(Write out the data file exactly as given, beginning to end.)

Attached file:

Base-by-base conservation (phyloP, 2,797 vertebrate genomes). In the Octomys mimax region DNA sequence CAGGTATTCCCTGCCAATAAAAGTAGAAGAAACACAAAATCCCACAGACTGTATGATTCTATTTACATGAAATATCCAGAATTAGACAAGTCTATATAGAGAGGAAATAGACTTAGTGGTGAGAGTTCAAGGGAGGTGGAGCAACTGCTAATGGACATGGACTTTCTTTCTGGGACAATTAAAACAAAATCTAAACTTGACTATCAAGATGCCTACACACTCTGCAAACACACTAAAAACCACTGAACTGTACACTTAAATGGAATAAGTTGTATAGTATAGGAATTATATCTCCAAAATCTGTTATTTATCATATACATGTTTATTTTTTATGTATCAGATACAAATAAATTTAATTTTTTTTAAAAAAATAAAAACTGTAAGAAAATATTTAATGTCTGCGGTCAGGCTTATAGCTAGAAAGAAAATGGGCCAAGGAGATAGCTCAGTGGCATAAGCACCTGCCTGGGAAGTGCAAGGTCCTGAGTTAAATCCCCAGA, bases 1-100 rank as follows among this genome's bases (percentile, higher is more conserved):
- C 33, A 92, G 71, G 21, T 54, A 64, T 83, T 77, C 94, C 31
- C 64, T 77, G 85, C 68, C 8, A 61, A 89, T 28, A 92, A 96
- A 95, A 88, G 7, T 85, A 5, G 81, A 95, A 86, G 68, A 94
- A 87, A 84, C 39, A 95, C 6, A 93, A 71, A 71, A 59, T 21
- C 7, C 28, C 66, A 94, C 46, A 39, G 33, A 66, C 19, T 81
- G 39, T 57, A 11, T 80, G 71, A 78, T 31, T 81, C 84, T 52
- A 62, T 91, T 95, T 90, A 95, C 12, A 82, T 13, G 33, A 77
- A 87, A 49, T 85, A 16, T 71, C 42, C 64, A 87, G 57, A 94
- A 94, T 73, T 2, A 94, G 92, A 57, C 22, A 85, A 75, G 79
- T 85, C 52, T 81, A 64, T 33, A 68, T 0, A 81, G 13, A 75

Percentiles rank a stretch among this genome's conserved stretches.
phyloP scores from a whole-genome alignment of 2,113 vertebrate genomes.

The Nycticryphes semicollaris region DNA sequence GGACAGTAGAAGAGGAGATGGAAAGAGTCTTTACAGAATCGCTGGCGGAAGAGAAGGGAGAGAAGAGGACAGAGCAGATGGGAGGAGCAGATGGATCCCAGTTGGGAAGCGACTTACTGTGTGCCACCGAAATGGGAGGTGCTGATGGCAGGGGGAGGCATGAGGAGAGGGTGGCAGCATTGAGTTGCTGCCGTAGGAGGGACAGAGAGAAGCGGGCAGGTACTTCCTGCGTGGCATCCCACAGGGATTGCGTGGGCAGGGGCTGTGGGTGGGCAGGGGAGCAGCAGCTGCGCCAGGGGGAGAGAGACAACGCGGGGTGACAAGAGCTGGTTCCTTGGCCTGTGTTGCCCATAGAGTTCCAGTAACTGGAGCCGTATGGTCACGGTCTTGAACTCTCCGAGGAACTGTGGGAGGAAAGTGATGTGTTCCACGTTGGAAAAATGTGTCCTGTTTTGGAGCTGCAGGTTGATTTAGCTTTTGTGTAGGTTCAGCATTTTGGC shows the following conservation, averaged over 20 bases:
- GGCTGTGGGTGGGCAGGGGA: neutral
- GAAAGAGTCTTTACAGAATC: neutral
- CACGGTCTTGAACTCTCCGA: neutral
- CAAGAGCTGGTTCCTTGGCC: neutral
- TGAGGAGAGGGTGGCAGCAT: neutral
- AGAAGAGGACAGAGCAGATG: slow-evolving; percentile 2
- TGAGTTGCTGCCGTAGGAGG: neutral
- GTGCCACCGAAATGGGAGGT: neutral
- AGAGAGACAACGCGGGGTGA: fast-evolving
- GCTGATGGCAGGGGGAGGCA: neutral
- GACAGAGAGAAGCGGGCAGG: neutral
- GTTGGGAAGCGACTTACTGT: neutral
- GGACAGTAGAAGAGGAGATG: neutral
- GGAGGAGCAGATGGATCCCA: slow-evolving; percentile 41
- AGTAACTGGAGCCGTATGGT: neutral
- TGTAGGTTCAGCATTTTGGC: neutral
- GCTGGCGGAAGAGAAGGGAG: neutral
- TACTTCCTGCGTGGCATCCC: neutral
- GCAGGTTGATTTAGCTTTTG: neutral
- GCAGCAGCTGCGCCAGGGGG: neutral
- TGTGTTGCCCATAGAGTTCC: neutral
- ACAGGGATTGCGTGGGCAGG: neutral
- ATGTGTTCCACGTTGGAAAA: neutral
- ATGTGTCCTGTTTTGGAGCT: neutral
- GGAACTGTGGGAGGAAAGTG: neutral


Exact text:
Base-by-base conservation (phyloP, 2,797 vertebrate genomes). In the Octomys mimax region DNA sequence CAGGTATTCCCTGCCAATAAAAGTAGAAGAAACACAAAATCCCACAGACTGTATGATTCTATTTACATGAAATATCCAGAATTAGACAAGTCTATATAGAGAGGAAATAGACTTAGTGGTGAGAGTTCAAGGGAGGTGGAGCAACTGCTAATGGACATGGACTTTCTTTCTGGGACAATTAAAACAAAATCTAAACTTGACTATCAAGATGCCTACACACTCTGCAAACACACTAAAAACCACTGAACTGTACACTTAAATGGAATAAGTTGTATAGTATAGGAATTATATCTCCAAAATCTGTTATTTATCATATACATGTTTATTTTTTATGTATCAGATACAAATAAATTTAATTTTTTTTAAAAAAATAAAAACTGTAAGAAAATATTTAATGTCTGCGGTCAGGCTTATAGCTAGAAAGAAAATGGGCCAAGGAGATAGCTCAGTGGCATAAGCACCTGCCTGGGAAGTGCAAGGTCCTGAGTTAAATCCCCAGA, bases 1-100 rank as follows among this genome's bases (percentile, higher is more conserved):
- C 33, A 92, G 71, G 21, T 54, A 64, T 83, T 77, C 94, C 31
- C 64, T 77, G 85, C 68, C 8, A 61, A 89, T 28, A 92, A 96
- A 95, A 88, G 7, T 85, A 5, G 81, A 95, A 86, G 68, A 94
- A 87, A 84, C 39, A 95, C 6, A 93, A 71, A 71, A 59, T 21
- C 7, C 28, C 66, A 94, C 46, A 39, G 33, A 66, C 19, T 81
- G 39, T 57, A 11, T 80, G 71, A 78, T 31, T 81, C 84, T 52
- A 62, T 91, T 95, T 90, A 95, C 12, A 82, T 13, G 33, A 77
- A 87, A 49, T 85, A 16, T 71, C 42, C 64, A 87, G 57, A 94
- A 94, T 73, T 2, A 94, G 92, A 57, C 22, A 85, A 75, G 79
- T 85, C 52, T 81, A 64, T 33, A 68, T 0, A 81, G 13, A 75

Percentiles rank a stretch among this genome's conserved stretches.
phyloP scores from a whole-genome alignment of 2,113 vertebrate genomes.

The Nycticryphes semicollaris region DNA sequence GGACAGTAGAAGAGGAGATGGAAAGAGTCTTTACAGAATCGCTGGCGGAAGAGAAGGGAGAGAAGAGGACAGAGCAGATGGGAGGAGCAGATGGATCCCAGTTGGGAAGCGACTTACTGTGTGCCACCGAAATGGGAGGTGCTGATGGCAGGGGGAGGCATGAGGAGAGGGTGGCAGCATTGAGTTGCTGCCGTAGGAGGGACAGAGAGAAGCGGGCAGGTACTTCCTGCGTGGCATCCCACAGGGATTGCGTGGGCAGGGGCTGTGGGTGGGCAGGGGAGCAGCAGCTGCGCCAGGGGGAGAGAGACAACGCGGGGTGACAAGAGCTGGTTCCTTGGCCTGTGTTGCCCATAGAGTTCCAGTAACTGGAGCCGTATGGTCACGGTCTTGAACTCTCCGAGGAACTGTGGGAGGAAAGTGATGTGTTCCACGTTGGAAAAATGTGTCCTGTTTTGGAGCTGCAGGTTGATTTAGCTTTTGTGTAGGTTCAGCATTTTGGC shows the following conservation, averaged over 20 bases:
- GGCTGTGGGTGGGCAGGGGA: neutral
- GAAAGAGTCTTTACAGAATC: neutral
- CACGGTCTTGAACTCTCCGA: neutral
- CAAGAGCTGGTTCCTTGGCC: neutral
- TGAGGAGAGGGTGGCAGCAT: neutral
- AGAAGAGGACAGAGCAGATG: slow-evolving; percentile 2
- TGAGTTGCTGCCGTAGGAGG: neutral
- GTGCCACCGAAATGGGAGGT: neutral
- AGAGAGACAACGCGGGGTGA: fast-evolving
- GCTGATGGCAGGGGGAGGCA: neutral
- GACAGAGAGAAGCGGGCAGG: neutral
- GTTGGGAAGCGACTTACTGT: neutral
- GGACAGTAGAAGAGGAGATG: neutral
- GGAGGAGCAGATGGATCCCA: slow-evolving; percentile 41
- AGTAACTGGAGCCGTATGGT: neutral
- TGTAGGTTCAGCATTTTGGC: neutral
- GCTGGCGGAAGAGAAGGGAG: neutral
- TACTTCCTGCGTGGCATCCC: neutral
- GCAGGTTGATTTAGCTTTTG: neutral
- GCAGCAGCTGCGCCAGGGGG: neutral
- TGTGTTGCCCATAGAGTTCC: neutral
- ACAGGGATTGCGTGGGCAGG: neutral
- ATGTGTTCCACGTTGGAAAA: neutral
- ATGTGTCCTGTTTTGGAGCT: neutral
- GGAACTGTGGGAGGAAAGTG: neutral